As the Yankees flew out of Kansas City on Sunday, Joe Girardi made it clear that he was not satisfied. The Yankees had not won a series since late July, and splitting in Kansas City was not going to be enough to win the American League East. The Yankees needed to start winning series, and they needed to that soon.
They did that today.
“Lately we’ve been tying a lot of series,” Girardi said. “As we know, in our division, you need to win series because we’re in an extremely tough division. After losing the first (game), kind of a heartbreaker, it was really good to see.”
After losing the series opener against Detroit, the Yankees weren’t in a particularly good spot. Their offense was struggling even before Alex Rodriguez went down with a calf injury. Add the lingering injury that would eventually land Lance Berkman on the disabled list, and they weren’t in a great spot to finally get a series win.
But Robinson Cano hit a home run in three straight games as the cleanup hitter. Austin Kearns had a two-run double tonight and is hitting .355 since coming to the Yankees. Curtis Granderson drove in the trying run and is rolling with his new mechanics.
“You can’t look too much into it,” Kearns said. “You’re in there, no matter who you are. If you’re filling in for the day, I think everybody has confidence in whoever it is to step in and be able to get it done.”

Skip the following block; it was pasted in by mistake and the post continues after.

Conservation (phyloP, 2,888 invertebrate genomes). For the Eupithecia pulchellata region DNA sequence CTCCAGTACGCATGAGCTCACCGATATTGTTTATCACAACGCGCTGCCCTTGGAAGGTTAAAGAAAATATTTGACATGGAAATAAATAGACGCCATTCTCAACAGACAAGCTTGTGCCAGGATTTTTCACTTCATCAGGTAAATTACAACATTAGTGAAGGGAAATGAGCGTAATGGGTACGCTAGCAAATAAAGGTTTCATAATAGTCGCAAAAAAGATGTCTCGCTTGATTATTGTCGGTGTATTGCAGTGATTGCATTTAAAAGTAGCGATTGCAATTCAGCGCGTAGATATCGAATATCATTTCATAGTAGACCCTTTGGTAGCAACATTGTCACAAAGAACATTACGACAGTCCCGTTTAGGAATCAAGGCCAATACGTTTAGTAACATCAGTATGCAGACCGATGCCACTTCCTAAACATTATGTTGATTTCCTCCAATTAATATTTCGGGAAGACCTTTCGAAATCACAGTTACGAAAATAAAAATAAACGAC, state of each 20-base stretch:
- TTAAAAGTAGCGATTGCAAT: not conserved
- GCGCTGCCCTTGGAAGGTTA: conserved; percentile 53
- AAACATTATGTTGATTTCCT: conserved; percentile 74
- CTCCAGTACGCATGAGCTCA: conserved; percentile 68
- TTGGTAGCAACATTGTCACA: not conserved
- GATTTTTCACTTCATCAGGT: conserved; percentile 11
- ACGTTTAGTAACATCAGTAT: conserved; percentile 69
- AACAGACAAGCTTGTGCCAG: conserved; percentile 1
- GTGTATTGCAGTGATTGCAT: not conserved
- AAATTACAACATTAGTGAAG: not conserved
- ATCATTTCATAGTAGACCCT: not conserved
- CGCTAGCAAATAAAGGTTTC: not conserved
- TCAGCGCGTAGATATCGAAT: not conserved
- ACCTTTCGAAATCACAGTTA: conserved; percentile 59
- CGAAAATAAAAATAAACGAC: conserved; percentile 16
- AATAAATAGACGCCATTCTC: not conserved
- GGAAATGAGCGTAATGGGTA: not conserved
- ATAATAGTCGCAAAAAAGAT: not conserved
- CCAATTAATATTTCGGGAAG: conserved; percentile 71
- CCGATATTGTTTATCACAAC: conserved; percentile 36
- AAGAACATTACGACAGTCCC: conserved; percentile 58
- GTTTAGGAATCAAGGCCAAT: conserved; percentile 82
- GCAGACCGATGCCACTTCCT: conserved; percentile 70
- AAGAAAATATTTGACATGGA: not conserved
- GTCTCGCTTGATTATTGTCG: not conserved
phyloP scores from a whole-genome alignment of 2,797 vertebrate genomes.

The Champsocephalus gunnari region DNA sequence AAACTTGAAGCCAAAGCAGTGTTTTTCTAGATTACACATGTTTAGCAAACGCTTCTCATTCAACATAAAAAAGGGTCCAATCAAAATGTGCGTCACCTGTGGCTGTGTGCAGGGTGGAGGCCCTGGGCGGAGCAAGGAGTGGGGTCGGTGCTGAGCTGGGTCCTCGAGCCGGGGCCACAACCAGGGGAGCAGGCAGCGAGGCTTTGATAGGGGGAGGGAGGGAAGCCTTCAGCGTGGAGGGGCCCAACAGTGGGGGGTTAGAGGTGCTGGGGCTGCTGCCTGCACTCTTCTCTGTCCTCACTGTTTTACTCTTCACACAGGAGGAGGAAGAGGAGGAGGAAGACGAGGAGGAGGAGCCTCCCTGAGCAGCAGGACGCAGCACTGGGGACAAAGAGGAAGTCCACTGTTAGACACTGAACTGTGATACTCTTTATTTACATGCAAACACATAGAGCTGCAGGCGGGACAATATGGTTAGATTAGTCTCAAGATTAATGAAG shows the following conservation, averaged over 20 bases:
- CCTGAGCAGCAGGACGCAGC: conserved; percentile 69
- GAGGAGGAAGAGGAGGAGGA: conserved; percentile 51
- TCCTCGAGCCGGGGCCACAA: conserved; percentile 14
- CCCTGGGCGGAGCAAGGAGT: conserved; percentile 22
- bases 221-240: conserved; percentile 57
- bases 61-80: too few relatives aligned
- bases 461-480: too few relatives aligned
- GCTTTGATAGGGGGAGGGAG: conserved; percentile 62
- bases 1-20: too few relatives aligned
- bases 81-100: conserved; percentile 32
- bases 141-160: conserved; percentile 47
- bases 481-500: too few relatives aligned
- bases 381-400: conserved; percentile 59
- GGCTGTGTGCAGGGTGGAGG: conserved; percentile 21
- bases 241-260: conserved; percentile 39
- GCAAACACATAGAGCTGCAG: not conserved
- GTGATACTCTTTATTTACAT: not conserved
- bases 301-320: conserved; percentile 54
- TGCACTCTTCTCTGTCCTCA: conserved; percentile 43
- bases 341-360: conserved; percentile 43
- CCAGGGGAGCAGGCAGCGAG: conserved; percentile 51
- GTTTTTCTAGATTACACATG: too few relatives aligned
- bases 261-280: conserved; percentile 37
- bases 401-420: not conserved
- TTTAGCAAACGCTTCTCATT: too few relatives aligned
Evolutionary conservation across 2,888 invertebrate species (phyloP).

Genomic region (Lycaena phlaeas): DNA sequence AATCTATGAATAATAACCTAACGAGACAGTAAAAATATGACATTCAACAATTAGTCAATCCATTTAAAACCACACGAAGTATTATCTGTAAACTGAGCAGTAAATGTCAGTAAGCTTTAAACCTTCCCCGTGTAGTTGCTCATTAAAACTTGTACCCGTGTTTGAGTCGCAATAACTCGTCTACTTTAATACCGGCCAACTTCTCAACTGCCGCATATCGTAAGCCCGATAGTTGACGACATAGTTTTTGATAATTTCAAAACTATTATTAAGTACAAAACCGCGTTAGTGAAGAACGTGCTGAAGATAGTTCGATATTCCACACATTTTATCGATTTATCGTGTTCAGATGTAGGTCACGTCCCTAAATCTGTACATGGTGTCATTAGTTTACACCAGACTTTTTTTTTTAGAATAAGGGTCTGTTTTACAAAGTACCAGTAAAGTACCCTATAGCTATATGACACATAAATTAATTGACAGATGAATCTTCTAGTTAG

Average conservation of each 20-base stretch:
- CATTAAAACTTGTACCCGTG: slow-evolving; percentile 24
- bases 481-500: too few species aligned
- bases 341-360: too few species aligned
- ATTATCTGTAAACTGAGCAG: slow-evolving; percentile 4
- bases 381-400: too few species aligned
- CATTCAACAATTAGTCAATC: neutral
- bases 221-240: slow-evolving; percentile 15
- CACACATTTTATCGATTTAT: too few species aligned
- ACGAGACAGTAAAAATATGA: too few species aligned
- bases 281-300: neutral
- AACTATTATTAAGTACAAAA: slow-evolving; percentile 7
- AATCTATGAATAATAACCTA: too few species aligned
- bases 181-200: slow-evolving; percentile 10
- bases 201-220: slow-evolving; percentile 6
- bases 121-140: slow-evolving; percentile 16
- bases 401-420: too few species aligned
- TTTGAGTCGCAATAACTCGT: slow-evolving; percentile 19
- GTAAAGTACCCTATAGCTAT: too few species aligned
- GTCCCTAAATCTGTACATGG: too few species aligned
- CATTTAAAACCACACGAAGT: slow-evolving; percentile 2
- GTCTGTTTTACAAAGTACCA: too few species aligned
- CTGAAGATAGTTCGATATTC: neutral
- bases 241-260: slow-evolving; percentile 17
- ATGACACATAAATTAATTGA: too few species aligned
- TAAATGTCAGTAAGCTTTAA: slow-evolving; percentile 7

• Girardi refused to comment on the Roger Clemens situation, but Berkman and Jorge Posada each expressed support for their former teammate. “I don’t care what happens, I love the guy,” Berkman said. “I just feel bad for him and for his family. He’s a big boy. He’ll face up to whatever it is, but it doesn’t change my opinion of him at all.”
• Posada on passing Thurman Munson on the Yankees all-time hits list: “I really got to know him as I got here. I really enjoy the way he played and I really look up to him, especially playing the position that he played. The way he played (and) his leadership, it means a lot to me.”
• Cano had three home runs in the past three games. Miguel Cabrera had four home runs in the four game series. If I had an MVP vote this season — I’m voting ROY — I’d probably be leaning toward Josh Hamilton right now, but those two have been incredible. “It seems like home run and Cabrera kind of go hand-in-hand right now,” Girardi said.
• Speaking of the Cabrera home run, it came on the first curveball of the at-bat. “A 3-2 curveball in the first inning, I thought it was a decent pitch,” Phil Hughes said. “Just shows you how he’s swinging the bat.”
• When he was taken out of the game, Hughes had retired 11 in a row and 15 of the past 16 hitters.
• Girardi on the Granderson’s great catch in the fourth inning: “When Gardy came in the dugout I said, ‘Nice catch Gardy.’ He said, ‘I didn’t catch it, Grandy did.’ So I had to take it back and tell Grandy nice catch.”
• Hughes and CC Sabathia each have 15 wins. It’s the first time since 2006 the Yankees have had two 15-game winners before September. In ’06 it was Randy Johnson and Chien-Ming Wang.